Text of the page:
What more is Nirvana than the perminant fall of The Five Hinderances? Could one perform bad karma with all the hinderances eradicated? What about neutral or even good karma?

  • Giving up, the home-task first.
    – user11235
    Oct 11 '19 at 8:48

5 Hindrances can be suppressed in Jhana. As one is not yet fully liberated when in Jhana though the 5 Hinadraces are suppressed, one accumulates both positive and negative karma.


What more is Nirvana than the perminant fall of The Five Hinderances?

Theravada doctrine is that it's the eradication of the "10 fetters".

The Vimuttimagga (according to Wikipedia) says that "the five hindrances include all ten fetters".

  • Do not misrepresent the Theravadin doctrine please. It's not good to misrepresent the Theravadin doctrine.
    – user8527
    Mar 10 '20 at 13:33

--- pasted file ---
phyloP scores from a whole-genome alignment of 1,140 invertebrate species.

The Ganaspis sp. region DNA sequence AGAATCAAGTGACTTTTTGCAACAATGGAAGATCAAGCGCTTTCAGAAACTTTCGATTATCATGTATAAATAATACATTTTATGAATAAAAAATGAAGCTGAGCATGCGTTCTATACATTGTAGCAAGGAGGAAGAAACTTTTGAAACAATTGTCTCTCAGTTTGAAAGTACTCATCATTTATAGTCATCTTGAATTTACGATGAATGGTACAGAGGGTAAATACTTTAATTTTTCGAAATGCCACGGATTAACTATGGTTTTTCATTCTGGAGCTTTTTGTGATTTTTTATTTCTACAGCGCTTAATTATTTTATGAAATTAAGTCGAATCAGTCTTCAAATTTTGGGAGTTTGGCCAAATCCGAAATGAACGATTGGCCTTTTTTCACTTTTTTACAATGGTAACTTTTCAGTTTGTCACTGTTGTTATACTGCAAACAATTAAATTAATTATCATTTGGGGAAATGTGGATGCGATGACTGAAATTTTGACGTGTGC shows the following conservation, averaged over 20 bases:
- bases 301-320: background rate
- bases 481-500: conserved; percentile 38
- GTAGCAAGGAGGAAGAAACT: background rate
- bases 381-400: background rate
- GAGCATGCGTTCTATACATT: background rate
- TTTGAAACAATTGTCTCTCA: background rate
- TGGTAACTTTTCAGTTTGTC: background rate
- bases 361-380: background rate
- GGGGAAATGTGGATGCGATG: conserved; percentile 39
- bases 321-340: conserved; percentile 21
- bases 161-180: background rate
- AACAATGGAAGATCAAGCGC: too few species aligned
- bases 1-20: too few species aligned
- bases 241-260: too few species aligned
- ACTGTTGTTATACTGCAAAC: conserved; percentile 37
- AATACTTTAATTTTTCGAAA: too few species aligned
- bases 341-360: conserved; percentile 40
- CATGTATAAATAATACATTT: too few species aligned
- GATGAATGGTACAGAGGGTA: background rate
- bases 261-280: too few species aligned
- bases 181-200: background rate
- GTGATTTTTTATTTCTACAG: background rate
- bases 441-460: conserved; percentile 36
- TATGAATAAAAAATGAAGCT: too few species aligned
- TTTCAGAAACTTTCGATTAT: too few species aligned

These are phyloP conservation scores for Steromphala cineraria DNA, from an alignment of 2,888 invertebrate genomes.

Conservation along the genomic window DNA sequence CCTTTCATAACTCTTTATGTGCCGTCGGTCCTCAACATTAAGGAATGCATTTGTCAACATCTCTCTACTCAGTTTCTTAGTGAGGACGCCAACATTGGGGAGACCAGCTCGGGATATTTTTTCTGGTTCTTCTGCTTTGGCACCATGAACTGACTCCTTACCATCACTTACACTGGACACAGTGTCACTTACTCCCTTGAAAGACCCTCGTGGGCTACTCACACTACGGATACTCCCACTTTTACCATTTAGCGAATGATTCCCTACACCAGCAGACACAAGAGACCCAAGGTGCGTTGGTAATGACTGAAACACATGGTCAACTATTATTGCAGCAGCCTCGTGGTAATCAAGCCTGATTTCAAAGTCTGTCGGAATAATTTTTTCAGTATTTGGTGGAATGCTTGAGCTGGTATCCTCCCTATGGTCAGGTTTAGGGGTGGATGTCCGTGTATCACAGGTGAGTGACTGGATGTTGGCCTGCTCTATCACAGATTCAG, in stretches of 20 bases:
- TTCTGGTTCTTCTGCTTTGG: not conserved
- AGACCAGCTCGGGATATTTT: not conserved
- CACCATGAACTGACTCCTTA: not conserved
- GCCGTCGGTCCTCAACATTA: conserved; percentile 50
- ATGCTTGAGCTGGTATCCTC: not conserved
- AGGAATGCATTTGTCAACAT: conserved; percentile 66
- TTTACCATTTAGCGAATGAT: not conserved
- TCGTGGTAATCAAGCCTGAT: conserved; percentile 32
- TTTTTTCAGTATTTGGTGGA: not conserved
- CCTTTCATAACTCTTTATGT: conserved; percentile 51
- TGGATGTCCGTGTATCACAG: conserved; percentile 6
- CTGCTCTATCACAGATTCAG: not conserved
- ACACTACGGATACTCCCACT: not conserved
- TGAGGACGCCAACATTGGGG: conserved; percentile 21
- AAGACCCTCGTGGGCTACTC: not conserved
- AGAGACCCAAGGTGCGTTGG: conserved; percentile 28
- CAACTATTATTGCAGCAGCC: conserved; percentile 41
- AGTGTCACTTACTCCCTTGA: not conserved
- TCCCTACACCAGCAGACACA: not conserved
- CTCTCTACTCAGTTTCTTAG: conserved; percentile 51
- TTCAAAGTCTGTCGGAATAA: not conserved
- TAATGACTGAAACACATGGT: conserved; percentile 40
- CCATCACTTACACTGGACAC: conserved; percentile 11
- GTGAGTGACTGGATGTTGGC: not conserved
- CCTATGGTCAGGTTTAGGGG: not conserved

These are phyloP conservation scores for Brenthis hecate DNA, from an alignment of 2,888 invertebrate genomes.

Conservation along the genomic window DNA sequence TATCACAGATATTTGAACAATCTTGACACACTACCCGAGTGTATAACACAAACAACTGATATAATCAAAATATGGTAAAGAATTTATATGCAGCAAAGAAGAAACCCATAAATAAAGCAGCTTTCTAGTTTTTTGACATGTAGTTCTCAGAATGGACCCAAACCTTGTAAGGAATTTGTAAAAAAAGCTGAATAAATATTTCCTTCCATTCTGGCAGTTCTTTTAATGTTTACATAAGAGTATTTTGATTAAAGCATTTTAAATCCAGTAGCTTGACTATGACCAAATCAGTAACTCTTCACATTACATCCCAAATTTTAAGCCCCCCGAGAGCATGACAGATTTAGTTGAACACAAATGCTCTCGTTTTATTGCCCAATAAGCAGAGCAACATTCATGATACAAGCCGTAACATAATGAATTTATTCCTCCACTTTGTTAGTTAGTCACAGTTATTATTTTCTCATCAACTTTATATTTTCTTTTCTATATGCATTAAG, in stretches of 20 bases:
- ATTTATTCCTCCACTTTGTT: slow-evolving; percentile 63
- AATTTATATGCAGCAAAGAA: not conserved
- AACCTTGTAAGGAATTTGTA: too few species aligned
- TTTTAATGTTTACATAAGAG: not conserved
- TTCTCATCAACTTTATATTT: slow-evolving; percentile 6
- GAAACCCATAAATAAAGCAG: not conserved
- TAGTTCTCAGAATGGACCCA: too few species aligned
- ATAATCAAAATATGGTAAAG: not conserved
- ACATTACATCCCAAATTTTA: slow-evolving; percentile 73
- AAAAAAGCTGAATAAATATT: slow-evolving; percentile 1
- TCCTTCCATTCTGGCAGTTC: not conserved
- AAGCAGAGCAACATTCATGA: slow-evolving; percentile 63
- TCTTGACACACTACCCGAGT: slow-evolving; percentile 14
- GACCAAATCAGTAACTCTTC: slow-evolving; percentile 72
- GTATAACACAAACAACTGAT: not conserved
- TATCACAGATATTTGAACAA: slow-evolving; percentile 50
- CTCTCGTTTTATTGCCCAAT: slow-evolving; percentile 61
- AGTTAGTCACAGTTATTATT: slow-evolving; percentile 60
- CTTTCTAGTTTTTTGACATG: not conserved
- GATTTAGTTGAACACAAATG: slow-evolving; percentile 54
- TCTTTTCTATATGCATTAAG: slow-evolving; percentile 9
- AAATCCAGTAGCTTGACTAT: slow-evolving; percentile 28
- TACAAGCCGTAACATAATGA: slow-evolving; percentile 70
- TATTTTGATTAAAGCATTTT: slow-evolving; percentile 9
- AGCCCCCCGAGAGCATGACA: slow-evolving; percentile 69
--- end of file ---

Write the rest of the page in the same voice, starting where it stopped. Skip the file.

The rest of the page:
• As neither the vimuttimagga nor wikipedia is included in the Theravadin canon it's not clear why author references it when expressing "the theravadin doctrine"
    – user8527
    Mar 10 '20 at 13:44
  • @sigh... I didn't know or see that the Viimuttimagga wasn't the Visuddhimagga, thanks for the correction.
    – ChrisW
    Mar 10 '20 at 13:49
  • Afaik in the Theravadin doctrine Nibbana is taught by twofold classification; Nibbana, relinquishment through cessation as giving up and Nibbana relinquishment through cessation as entering into. It is also taught as eightfold classification of Nibbana in a qualified sense and as a singlefold classification of Nibbana in a definitive sense. Removal of greed, anger and delusion is spoken of as Nibbana and it is further classified as element with and without residue. These are the definitions by the sutta method and are afaik representative of the Theravadin doctrine.
    – user8527
    Mar 10 '20 at 14:05
  • The expression "it's the eradication of the 10 fetters" isn't wrong but to say that it's representative of theravadin doctrine isn't correct imo because there is more to it.
    – user8527
    Mar 10 '20 at 14:17

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